Also, and in order to reduce emissions, it is essential for Iberdrola that a strong signal on CO2 prices is given to markets, affecting all sectors of the economy. In addition, the company understands that with the right climate policies the fight to mitigate emissions and adapt to global warming are opportunities for economic growth.

Lastly, the company has been working as a key partner with the United Nations Framework Convention on Climate Change and has an active presence at COP23 which takes place in Bonn until 17 November.

Source: Iberdrola

The private sector accounts for around half of Europe’s electricity consumption. Powering corporate consumers with renewable energy could deliver massive reductions in CO2 emissions, save businesses money and make it easier for people to invest in renewables.

Large energy consumers such as chemical and aluminium producers, ICT and food & drink companies gathered in Brussels last October, 11, with renewable energy producers to consider how to unlock this potential. The RE-Source 2017 event brought together industry leaders such as Google, Mars, IKEA and Alcoa with energy players EDF Energies Nouvelles, ENEL Green Power, Envision and Vestas with policy makers.

The volume of ’Corporate Renewable Power Purchase Agreements’ (PPAs) – which allow companies to purchase renewable energy directly from an energy generator – almost tripled in Europe in 2016, with over 1 GW of capacity contracted. Globally, more than 100 top companies have now committed to procure 100% renewable electricity via the RE100 initiative,together accounting for 150 TWh of yearly consumption.

Yet, in Europe, only a limited number of large corporates are involved in renewables sourcing and do so in only a handful of European countries, mainly Scandinavia and the UK.

Getting the EU’s Clean Energy Package right will be key to unlocking the massive growth potential of PPAs. Companies wanting zero-carbon power need to be able to trace the supply and prove that it’s renewable. They also need to value additionality criteria if they have been explicitly investing in new RES capacities, therefore contributing to the achievement of EU’s overall targets. To do this they need functioning Guarantees of Origin (GOs) that are effectively linked with RES producers and a system that values investments in additional renewable capacities. The European Commission’s proposal for a Renewable Energy Directive is insufficient in this regard, and this must be tackled by the European Parliament and Council in the next phase of the negotiations.

Furthermore, in many countries including Germany, it’s a grey area as to whether the law actually allows for PPAs. The new Renewables Directive would require governments to remove legal barriers to PPAs. A better legal framework would help PPAs spread into other markets, whilst more flexible contracts catering to the needs of SMEs would enable PPAs to flourish beyond the major corporates.

Giles Dickson, CEO of WindEurope, said in this morning’s welcome session: “Wind energy producers can supply cheap power today thanks to significant reductions in technology and operating costs in recent years. Renewable PPAs help companies source the affordable power they want and at fixed prices reducing their exposure to volatile fossil fuel costs. But there are still barriers to PPAs. The Clean Energy Package is an opportunity to remove these and ensure PPAs can really flourish”.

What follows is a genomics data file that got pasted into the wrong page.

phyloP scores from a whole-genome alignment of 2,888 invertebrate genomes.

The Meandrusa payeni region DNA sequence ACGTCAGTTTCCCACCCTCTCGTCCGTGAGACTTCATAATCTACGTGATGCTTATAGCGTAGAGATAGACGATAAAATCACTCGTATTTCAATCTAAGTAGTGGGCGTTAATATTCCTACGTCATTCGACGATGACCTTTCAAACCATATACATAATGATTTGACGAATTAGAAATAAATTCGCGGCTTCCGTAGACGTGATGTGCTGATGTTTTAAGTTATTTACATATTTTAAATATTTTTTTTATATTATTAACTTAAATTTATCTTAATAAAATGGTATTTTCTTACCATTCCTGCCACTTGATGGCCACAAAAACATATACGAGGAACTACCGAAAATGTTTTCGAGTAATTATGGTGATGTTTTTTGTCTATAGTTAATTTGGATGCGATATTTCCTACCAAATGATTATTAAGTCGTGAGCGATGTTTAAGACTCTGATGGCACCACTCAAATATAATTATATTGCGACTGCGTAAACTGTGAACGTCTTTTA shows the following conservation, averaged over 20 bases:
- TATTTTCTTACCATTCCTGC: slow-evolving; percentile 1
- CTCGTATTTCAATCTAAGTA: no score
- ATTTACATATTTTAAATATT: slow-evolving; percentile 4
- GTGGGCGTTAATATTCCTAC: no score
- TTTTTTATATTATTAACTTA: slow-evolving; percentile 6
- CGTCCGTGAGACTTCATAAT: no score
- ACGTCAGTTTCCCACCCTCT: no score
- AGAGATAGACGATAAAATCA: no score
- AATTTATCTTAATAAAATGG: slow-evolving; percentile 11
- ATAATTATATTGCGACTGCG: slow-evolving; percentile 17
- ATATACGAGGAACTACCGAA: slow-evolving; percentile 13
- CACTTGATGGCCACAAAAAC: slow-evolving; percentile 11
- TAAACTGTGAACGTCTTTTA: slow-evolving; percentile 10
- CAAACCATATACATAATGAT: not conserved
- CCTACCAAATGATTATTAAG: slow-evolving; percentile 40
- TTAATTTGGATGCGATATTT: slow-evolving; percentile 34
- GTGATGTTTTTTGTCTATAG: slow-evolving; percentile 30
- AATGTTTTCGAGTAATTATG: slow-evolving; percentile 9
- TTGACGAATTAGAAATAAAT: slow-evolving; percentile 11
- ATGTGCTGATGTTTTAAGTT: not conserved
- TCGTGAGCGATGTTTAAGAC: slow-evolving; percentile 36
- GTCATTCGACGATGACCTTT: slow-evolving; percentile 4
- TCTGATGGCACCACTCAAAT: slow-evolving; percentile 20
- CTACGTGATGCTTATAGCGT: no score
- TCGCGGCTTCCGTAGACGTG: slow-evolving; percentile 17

Dr James Watson, CEO of SolarPower Europe, said: “Corporates are increasingly looking to buy solar power as a cost-effective and competitive source of energy across Europe. We must act now to encourage corporates and solar companies to work together, to accelerate the European energy transition and facilitate the growth of European solar power.

Source: WindEurope

The buildings in which Europeans sleep, eat, shop, learn and work, house a great opportunity for energy saving and emissions reduction, particularly in the so-called technical systems: heating, DHW, cooling, ventilation and lighting. A recent study by energy consultancy Ecofys, sponsored by Danfoss, shows the energy saving that can be achieved by improving energy management in Europe’s buildings. This hitherto under-exploited potential is calculated to save €67bn on the annual energy bill of European citizens by 2030, while reducing CO2 emissions by 156 Mt. Documents have been published as part of the study that focus on different types of buildings. This article sets out the main conclusions of the study in the case of supermarkets, along with some of the more recent success stories from Danfoss in this sector on the Iberian Peninsula.

Buildings allocated to supermarkets in Europe occupy an approximate surface area of 115 million square metres. Part of the study included an assessment of the energy saving potential of a sample supermarket with a surface area of 1,025 m2 and a total energy consumption of 181 kWh/m2a. This sample building is equipped with a gas condensing boiler for heating (with energy recovery for the refrigeration system); mechanical ventilation systems with no heat recovery; a refrigeration and air conditioning system by means of compression chillers; and a direct and indirect lighting system via fluorescent tubes.


Improvements to the technical systems in this sample supermarket reveal the possibility of achieving a 45% saving in energy, which translates into just over 8,000 €/year, with an investment of some €36,000 that would be amortised in around 4.5 years. Read more…

Article published in: FuturENERGY July-August 2017